4print(sum(io))
```

```
[True, False, False, True, False, False]
2
```

ADVERTISEMENT

### Nested List Comprehension

Imagine now we want to create a matrix by using 2 `for`

loops, one nested within the other.

Example

Create a matrix by using nested`for`

loops.
```
1matrix = []
2for i in range(3): # row
3 matrix.append([])
4 #print(matrix)
5 for j in range(5): # col
6 matrix[i].append(j)
7print(*matrix, sep='\n')
```

```
[0, 1, 2, 3, 4]
[0, 1, 2, 3, 4]
[0, 1, 2, 3, 4]
```

Let’s reproduce the above results using a nested list comprehension which we will elaborate in 3 steps so that the reader can better understand.

**Step 1**| Create simple list comprehension.

```
1[i for i in range(3)] #Step 1: simple list comprehension
```

```
[0, 1, 2]
```

**Step 2**| Add an empty list as the expression.

```
1[[] for i in range(3)] # Step 2: add an empty list as the expression
```

```
[[], [], []]
```

**Step 3**| Write a `for`

loop in the empty list.

```
1[[j for j in range(5)] for i in range(3)] # Step 3: populate the empty lists
```

```
[[0, 1, 2, 3, 4], [0, 1, 2, 3, 4], [0, 1, 2, 3, 4]]
```

**Tip**

To print a nested list in **matrix format**. Use `print(*list, sep = '\n')`

.

```
1mat = [[j for j in range(5)] for i in range(3)] # from step 3
2print(*mat, sep='\n')
```

```
[0, 1, 2, 3, 4]
[0, 1, 2, 3, 4]
[0, 1, 2, 3, 4]
```

Alternatively, we can also use a `for`

loop to print the matrix.

```
1for row in mat:
2 print(f'{row}')
```

```
[0, 1, 2, 3, 4]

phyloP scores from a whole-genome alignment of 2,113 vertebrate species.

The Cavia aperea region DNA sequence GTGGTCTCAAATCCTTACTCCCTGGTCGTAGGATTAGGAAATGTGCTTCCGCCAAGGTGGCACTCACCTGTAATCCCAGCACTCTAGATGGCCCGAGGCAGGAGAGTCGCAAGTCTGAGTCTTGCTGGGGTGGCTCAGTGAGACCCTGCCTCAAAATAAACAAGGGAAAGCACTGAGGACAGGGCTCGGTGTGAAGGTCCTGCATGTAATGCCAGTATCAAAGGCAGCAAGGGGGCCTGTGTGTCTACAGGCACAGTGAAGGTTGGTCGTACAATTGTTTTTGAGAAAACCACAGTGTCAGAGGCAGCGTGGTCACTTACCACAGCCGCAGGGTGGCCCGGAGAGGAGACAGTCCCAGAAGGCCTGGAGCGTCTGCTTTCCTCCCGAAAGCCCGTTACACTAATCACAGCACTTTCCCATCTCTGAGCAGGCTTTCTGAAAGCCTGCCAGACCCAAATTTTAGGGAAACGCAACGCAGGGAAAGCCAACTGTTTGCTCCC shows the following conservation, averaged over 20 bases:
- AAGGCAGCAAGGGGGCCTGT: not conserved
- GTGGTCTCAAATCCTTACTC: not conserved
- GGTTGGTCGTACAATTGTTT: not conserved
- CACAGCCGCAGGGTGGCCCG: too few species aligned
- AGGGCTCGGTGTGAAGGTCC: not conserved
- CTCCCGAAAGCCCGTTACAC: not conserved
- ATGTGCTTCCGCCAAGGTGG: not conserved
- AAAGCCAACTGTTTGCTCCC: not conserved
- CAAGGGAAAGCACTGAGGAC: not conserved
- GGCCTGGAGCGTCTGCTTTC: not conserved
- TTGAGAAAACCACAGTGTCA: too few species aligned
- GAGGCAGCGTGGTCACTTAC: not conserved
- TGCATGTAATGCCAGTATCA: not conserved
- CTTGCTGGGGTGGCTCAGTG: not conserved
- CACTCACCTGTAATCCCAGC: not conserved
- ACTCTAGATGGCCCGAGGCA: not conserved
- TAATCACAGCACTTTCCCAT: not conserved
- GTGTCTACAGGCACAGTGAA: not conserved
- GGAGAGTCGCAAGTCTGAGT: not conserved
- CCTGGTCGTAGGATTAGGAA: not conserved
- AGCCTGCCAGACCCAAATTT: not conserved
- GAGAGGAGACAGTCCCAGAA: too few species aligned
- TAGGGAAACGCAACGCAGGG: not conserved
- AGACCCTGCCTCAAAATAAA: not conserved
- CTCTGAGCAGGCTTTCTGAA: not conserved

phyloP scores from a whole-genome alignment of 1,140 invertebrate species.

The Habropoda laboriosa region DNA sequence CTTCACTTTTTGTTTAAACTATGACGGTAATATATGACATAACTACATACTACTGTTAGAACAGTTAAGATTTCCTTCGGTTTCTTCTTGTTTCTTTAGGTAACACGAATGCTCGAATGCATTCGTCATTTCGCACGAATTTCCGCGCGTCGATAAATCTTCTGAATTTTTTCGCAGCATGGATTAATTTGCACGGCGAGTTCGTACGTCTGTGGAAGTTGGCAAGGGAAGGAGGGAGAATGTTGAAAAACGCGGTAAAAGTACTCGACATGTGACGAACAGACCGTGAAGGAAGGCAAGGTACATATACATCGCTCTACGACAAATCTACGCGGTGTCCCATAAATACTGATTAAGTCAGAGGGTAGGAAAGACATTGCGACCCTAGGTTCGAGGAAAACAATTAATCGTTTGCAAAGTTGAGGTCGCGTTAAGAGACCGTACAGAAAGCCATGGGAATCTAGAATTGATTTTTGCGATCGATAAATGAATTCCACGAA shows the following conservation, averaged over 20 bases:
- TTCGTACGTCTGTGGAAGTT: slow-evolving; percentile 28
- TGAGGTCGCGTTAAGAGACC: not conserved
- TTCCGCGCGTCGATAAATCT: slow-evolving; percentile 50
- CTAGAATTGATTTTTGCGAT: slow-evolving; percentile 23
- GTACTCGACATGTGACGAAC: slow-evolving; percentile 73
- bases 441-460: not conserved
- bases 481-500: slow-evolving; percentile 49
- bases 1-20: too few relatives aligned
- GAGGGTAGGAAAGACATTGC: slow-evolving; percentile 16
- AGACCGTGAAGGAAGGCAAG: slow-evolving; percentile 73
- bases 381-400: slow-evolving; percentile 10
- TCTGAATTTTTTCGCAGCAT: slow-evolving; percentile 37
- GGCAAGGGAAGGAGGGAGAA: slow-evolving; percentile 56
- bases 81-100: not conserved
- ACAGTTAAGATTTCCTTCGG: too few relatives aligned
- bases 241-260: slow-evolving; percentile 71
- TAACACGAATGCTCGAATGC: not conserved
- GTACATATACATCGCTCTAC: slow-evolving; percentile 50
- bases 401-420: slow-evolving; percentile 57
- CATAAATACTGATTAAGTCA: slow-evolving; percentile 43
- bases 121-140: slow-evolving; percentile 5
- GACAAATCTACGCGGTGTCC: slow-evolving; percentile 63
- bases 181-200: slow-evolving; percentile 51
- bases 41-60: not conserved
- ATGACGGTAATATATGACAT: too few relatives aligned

[0, 1, 2, 3, 4]
[0, 1, 2, 3, 4]
```

As a final example, let’s create a 4 X 4 matrix of random integers from 10 to 99.

Example

Creating a $4 \times 4$ matrix of random integers.```
1import random as rd
2A= [[j for j in list(rd.sample(range(10,100), 4))] for i in range(4)]
3# print out the result
4for row in A:
5 print(f'{row}')
```

```
[35, 47, 42, 91]
[89, 43, 60, 85]
[64, 86, 85, 62]
[86, 41, 31, 14]
```

Example

Count how many of the numbers generated are greater than 50.```
1total=0
2for row2 in [[j>50 for j in row1] for row1 in A]:
3 total += sum(row2)
4total
```

```
9
```

A more compact way.

```
1sum([sum(j>50 for j in row) for row in A])
```

```
9
```

## Dictionary Comprehension

We also have dictionary comprehensions. In the following, we use a dict comprehension to group the scores of 6 students into either “PASS” or “FAIL”.

Example

Dictionary comprehension.```
1scores = {"Carol":49, "Sammy":85, "Derrick":36, "Juan":81, "Wendy":79, "Tom":52}
2{k: "PASS" if v > 50 else "FAIL" for (k, v) in scores.items()}
```

```
{'Carol': 'FAIL',
'Sammy': 'PASS',
'Derrick': 'FAIL',
'Juan': 'PASS',
'Wendy': 'PASS',
'Tom': 'PASS'}
```

We may also include more than 2 categories in the expression.

Example

Dictionary comprehension with multiple categories.```
1scores1 = {"Carol":68, "Sammy":85, "Derrick":62, "Juan":49, "Wendy":79, "Tom":86}
2{k:
3 "A" if v >85 else
4 "B" if v > 75 else
5 "C" if v >65 else
6 "D"
7 for (k, v) in scores1.items()}
```

```
{'Carol': 'C',
'Sammy': 'B',
'Derrick': 'D',
'Juan': 'D',
'Wendy': 'B',
'Tom': 'A'}
```

## Set Comprehension

Recall that a set has only unique elements. Therefore, the set comprehension always produces a set with unique elements even if the input list has duplicate elements.

Example

Set comprehension.```
1currencies = ["sgd", "usd", "hkd", "eur", "aud", "inr", "rmb", "sgd", "eur"]
2{x.upper() for x in currencies}
```

```
{'AUD', 'EUR', 'HKD', 'INR', 'RMB', 'SGD', 'USD'}
```

Example

Set comprehension with an`if`

clause.
```
1{x.upper() for x in currencies if x[2]=="d"} # only currencies that end with a "d".
```

```
{'AUD', 'HKD', 'SGD', 'USD'}
```